‘It was a pretty picture.
It almost made me cry.
He’s got big imagination.
It’s better than real life’.
David Byrne is a goddamn poet. I feel a tear exit my eye. Probably the wind.
Dawn dances. Whatever attraction I felt for her earlier (and why I was sorry Ken and Marie left) just quadrupled. I studiously ignore her dancing about in the tiny balloon basket.
“Come on,” she says to me, pulling me out, drawing me in. “Dance with me? It’s a gorgeous day, and thanks to Ken’s tip, I now have rent for two months.”
But…, my excuse dies before it’s born.
I step forward, take her in my arms. She wants to lead, so I let her. Then she wordlessly passes control back to me. We move together well.
I wonder how powerful Roberto’s cameras are. What the nature of their relationship might be.
“Let’s dance some more,” she says to me. “It feels good to dance in the air, doesn’t it?”
For a guy who didn’t expect or desire a lot of conversation today, I surprise myself. We talk about everything, about the state of the world, our pasts. I’m not selling anything today. I have no agenda. So I show it all to her. Maybe I want to scare her away. Or maybe I’m tired of slinking around, suffused in shame by my past, by who I am. This is me.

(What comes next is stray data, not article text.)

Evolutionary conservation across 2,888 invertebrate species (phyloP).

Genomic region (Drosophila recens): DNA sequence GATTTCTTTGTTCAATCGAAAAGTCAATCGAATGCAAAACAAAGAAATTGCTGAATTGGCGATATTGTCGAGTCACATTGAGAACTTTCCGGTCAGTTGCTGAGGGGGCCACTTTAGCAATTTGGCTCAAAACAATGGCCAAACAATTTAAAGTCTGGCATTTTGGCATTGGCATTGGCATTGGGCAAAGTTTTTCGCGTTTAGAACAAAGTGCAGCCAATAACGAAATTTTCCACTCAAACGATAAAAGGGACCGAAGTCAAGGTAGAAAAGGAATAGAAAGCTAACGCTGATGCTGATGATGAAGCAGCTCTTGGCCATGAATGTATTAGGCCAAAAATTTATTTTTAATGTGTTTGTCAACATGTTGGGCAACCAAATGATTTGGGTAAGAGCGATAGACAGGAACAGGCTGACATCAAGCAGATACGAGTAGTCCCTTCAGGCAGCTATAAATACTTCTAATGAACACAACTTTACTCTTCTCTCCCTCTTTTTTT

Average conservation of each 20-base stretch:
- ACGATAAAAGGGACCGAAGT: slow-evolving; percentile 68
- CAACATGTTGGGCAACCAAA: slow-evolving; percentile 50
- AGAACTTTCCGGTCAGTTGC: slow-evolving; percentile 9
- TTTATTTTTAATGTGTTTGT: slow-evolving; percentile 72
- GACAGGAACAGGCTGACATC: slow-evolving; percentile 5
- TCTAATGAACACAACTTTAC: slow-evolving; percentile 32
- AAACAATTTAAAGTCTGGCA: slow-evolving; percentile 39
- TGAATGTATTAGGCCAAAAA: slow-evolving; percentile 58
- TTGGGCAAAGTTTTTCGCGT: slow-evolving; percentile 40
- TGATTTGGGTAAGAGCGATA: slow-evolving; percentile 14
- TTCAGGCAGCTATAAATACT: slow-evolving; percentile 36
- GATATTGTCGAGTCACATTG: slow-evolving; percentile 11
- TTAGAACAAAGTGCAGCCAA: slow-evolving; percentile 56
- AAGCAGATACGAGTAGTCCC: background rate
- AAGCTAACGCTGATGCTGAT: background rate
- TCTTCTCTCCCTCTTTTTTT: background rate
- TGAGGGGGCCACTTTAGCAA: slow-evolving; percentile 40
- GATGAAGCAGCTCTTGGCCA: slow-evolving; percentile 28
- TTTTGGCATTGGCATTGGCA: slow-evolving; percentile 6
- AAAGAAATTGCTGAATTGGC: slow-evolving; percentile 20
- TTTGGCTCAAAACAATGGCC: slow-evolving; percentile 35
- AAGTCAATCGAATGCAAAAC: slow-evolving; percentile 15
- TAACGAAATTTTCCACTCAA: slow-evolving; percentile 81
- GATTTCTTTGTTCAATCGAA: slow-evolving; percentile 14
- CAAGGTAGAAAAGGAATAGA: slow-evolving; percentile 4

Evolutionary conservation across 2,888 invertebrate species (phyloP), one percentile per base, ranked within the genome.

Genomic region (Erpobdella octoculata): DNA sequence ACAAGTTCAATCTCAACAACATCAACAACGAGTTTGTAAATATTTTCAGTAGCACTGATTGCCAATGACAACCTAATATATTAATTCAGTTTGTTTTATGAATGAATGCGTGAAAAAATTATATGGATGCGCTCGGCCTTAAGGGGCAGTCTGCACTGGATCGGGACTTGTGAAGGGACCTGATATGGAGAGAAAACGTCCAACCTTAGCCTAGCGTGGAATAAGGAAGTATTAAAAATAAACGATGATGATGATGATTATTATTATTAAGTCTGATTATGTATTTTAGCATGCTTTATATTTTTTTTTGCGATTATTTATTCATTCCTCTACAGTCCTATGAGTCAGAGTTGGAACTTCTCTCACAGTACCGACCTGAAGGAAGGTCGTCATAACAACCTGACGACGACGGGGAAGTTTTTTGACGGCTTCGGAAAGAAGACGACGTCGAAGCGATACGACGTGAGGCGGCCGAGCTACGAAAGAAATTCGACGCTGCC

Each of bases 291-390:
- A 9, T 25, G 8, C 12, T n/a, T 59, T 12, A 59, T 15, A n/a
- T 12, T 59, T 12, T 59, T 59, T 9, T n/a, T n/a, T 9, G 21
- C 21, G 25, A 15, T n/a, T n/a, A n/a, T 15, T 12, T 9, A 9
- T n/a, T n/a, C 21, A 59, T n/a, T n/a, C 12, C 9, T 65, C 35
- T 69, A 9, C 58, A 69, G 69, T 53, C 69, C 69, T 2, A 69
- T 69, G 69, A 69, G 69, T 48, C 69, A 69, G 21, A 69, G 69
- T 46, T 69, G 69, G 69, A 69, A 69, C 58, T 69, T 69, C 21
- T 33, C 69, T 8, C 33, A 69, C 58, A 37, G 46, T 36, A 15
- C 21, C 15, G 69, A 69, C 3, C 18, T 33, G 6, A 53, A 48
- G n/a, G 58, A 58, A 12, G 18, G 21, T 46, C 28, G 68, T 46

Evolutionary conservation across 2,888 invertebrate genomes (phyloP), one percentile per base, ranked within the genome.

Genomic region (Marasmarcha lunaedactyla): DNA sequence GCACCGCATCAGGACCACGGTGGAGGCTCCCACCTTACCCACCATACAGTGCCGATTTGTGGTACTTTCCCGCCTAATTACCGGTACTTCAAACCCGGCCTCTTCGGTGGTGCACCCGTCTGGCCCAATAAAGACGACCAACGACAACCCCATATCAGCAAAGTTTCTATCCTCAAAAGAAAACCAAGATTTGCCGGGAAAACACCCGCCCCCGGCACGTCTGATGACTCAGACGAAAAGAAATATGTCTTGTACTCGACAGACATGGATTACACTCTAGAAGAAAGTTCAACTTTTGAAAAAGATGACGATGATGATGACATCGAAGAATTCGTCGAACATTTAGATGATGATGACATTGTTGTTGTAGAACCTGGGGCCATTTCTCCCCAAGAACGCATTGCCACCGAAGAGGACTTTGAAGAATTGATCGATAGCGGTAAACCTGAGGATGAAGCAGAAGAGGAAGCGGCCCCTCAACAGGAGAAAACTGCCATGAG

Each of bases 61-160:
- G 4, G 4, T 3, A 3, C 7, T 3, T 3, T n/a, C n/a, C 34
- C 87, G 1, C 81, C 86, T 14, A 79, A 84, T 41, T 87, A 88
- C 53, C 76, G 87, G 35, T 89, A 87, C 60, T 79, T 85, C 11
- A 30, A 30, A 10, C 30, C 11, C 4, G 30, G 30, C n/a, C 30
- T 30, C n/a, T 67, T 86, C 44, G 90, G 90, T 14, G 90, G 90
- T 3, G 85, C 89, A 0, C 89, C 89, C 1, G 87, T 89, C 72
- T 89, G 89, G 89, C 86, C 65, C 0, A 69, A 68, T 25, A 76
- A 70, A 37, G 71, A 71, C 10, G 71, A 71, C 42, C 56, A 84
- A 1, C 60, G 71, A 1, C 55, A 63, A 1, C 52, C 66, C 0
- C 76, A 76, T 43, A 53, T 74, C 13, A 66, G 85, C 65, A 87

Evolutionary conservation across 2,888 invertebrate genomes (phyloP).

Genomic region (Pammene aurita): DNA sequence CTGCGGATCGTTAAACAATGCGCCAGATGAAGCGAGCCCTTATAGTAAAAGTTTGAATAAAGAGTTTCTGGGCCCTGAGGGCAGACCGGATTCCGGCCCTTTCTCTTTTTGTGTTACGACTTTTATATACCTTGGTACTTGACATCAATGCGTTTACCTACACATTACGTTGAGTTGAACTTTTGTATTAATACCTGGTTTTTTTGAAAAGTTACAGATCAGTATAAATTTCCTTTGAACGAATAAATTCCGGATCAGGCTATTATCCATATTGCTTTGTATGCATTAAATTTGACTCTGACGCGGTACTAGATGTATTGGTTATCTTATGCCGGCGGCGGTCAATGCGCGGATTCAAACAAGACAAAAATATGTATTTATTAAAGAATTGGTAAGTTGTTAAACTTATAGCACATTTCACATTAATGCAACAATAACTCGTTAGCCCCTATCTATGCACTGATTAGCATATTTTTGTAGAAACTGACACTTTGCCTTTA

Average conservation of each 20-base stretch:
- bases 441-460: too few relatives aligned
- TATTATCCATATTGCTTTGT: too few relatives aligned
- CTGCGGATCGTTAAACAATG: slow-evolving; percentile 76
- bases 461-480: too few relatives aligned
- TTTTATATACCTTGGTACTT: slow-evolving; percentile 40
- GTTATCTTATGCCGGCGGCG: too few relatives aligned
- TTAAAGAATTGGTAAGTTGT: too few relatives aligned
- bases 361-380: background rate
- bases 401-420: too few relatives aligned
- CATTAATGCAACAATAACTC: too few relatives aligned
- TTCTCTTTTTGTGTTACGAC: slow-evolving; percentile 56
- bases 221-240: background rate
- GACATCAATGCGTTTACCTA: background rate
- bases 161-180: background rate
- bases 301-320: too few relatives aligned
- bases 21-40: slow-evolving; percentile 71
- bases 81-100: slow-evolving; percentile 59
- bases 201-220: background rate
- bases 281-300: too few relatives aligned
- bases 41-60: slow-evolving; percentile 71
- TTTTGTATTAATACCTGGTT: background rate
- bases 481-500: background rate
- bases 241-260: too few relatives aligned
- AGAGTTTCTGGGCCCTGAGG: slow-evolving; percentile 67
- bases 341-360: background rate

I tell her about attending college in the eighties, about my time in the Air Force. She tells me about her brief stint as a fashion photographer, how she had missed the beauty of New Mexico and left New York to start a hot-air balloon company. She tells me about Roberto, how they are good friends after a failed marriage.
In the end, we show the other all our cards. Neither of us has agenda here today. We are a few years north of 50. We aren’t looking for anything permanent. By this point, we’ve told ourselves that lie so many times we believe it — almost.
I’m always doing this. Two hours with a beautiful woman, and I’m smitten. Honestly, I’ve got some peculiar addiction to love.
‘You know sometime you’re bound to leave her, but for now you’re going to stay – In the year of the cat,’ floats out her wireless speaker.
Despite myself, I want this woman. She’s adjusting the fire thingy, which keeps us afloat high in the sky.
When she turns back to me, I will kiss her, I think. If she slaps me, I will apologize profusely and return to my self-sufficient introvert default setting. I turn to soak up the magnificent view.
I feel her shifting behind me.
I turn away from the railing, but before I can do anything, she kisses me.